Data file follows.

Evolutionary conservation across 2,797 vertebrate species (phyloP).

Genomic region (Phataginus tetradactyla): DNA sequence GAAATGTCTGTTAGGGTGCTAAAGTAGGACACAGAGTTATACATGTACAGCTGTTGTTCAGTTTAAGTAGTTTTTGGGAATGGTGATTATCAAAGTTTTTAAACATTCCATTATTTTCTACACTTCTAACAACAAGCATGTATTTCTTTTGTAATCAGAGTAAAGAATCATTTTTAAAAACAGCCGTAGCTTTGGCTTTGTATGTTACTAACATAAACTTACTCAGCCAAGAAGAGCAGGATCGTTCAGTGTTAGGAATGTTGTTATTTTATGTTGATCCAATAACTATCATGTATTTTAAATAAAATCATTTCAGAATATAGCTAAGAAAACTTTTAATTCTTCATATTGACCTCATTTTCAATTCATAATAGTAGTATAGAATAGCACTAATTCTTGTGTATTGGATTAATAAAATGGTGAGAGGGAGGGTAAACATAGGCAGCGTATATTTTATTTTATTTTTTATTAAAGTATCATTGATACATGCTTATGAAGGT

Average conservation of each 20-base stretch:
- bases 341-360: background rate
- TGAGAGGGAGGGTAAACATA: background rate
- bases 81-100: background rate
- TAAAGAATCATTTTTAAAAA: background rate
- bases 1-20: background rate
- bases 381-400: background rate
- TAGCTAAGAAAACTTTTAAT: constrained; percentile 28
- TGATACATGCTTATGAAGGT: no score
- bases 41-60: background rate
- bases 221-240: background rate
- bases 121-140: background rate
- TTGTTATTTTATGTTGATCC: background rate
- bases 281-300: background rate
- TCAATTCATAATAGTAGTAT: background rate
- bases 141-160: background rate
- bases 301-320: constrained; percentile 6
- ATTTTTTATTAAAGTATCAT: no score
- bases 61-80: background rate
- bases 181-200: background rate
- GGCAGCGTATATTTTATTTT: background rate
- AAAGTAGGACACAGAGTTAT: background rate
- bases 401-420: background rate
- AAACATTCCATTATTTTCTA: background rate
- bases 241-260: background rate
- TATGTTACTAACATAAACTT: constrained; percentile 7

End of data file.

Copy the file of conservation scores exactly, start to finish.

Evolutionary conservation across 2,797 vertebrate species (phyloP).

Genomic region (Phataginus tetradactyla): DNA sequence GAAATGTCTGTTAGGGTGCTAAAGTAGGACACAGAGTTATACATGTACAGCTGTTGTTCAGTTTAAGTAGTTTTTGGGAATGGTGATTATCAAAGTTTTTAAACATTCCATTATTTTCTACACTTCTAACAACAAGCATGTATTTCTTTTGTAATCAGAGTAAAGAATCATTTTTAAAAACAGCCGTAGCTTTGGCTTTGTATGTTACTAACATAAACTTACTCAGCCAAGAAGAGCAGGATCGTTCAGTGTTAGGAATGTTGTTATTTTATGTTGATCCAATAACTATCATGTATTTTAAATAAAATCATTTCAGAATATAGCTAAGAAAACTTTTAATTCTTCATATTGACCTCATTTTCAATTCATAATAGTAGTATAGAATAGCACTAATTCTTGTGTATTGGATTAATAAAATGGTGAGAGGGAGGGTAAACATAGGCAGCGTATATTTTATTTTATTTTTTATTAAAGTATCATTGATACATGCTTATGAAGGT

Average conservation of each 20-base stretch:
- bases 341-360: background rate
- TGAGAGGGAGGGTAAACATA: background rate
- bases 81-100: background rate
- TAAAGAATCATTTTTAAAAA: background rate
- bases 1-20: background rate
- bases 381-400: background rate
- TAGCTAAGAAAACTTTTAAT: constrained; percentile 28
- TGATACATGCTTATGAAGGT: no score
- bases 41-60: background rate
- bases 221-240: background rate
- bases 121-140: background rate
- TTGTTATTTTATGTTGATCC: background rate
- bases 281-300: background rate
- TCAATTCATAATAGTAGTAT: background rate
- bases 141-160: background rate
- bases 301-320: constrained; percentile 6
- ATTTTTTATTAAAGTATCAT: no score
- bases 61-80: background rate
- bases 181-200: background rate
- GGCAGCGTATATTTTATTTT: background rate
- AAAGTAGGACACAGAGTTAT: background rate
- bases 401-420: background rate
- AAACATTCCATTATTTTCTA: background rate
- bases 241-260: background rate
- TATGTTACTAACATAAACTT: constrained; percentile 7